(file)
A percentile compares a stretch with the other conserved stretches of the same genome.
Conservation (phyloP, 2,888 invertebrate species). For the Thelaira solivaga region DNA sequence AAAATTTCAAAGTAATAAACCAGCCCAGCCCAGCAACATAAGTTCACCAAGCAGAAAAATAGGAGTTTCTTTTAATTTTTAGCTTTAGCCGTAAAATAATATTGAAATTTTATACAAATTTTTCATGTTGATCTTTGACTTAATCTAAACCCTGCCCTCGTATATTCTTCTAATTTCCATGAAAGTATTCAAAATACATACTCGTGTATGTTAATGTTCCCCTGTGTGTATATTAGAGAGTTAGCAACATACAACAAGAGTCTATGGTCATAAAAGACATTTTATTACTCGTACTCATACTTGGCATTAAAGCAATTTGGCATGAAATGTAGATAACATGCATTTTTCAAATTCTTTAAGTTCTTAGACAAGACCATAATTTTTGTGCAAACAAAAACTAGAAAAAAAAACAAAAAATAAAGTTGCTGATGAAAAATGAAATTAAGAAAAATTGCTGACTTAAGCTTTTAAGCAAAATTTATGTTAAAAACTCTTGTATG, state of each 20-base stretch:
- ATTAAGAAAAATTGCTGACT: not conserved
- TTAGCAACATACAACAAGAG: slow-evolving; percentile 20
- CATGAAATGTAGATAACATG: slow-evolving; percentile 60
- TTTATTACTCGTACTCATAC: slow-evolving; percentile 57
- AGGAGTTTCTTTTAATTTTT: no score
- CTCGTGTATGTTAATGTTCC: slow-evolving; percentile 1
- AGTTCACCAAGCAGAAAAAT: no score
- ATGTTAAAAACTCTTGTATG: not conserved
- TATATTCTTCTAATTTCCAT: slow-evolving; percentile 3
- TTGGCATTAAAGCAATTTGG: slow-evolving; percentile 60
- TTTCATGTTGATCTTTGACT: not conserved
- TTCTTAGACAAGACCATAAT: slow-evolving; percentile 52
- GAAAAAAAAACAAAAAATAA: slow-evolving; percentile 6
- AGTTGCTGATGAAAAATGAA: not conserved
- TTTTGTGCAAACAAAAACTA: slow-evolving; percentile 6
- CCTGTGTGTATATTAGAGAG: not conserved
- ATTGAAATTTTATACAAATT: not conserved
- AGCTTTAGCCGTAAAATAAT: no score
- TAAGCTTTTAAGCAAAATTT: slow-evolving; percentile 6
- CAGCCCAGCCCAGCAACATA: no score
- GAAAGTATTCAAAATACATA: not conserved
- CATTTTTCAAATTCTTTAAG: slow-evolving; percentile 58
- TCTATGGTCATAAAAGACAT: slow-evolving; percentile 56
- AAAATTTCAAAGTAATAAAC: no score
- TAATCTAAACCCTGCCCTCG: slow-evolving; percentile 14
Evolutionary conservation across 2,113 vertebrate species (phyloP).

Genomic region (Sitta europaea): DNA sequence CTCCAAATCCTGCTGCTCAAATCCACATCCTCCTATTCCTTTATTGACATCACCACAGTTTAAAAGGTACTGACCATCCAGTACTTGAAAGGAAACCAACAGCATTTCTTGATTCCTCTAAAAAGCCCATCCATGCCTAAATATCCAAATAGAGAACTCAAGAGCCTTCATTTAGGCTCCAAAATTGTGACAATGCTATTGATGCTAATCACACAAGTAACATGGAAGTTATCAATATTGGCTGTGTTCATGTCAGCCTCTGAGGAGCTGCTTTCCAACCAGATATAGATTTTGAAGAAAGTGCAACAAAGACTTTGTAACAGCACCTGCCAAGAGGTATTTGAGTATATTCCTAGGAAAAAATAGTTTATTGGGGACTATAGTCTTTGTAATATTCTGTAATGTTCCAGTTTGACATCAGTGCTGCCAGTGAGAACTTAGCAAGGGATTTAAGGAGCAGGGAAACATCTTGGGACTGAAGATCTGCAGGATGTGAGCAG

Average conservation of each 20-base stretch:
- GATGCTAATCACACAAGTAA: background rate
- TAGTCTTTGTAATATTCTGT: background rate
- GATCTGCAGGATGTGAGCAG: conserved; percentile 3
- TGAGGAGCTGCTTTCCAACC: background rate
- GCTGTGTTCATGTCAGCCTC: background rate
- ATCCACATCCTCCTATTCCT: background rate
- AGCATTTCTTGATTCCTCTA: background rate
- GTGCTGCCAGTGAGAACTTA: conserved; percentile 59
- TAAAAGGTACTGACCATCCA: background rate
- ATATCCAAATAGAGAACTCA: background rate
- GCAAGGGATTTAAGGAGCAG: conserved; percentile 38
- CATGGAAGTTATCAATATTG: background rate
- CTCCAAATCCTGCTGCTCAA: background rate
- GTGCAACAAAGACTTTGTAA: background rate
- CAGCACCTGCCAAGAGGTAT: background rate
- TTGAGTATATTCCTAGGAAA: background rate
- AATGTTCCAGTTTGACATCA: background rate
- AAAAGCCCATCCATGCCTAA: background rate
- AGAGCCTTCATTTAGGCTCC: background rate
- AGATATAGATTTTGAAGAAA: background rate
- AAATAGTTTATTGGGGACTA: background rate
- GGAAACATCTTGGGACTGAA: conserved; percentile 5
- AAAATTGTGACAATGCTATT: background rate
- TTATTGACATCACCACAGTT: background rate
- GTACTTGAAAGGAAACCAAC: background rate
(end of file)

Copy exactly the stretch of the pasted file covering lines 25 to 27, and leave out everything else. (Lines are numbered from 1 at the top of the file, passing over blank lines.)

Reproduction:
- TCTATGGTCATAAAAGACAT: slow-evolving; percentile 56
- AAAATTTCAAAGTAATAAAC: no score
- TAATCTAAACCCTGCCCTCG: slow-evolving; percentile 14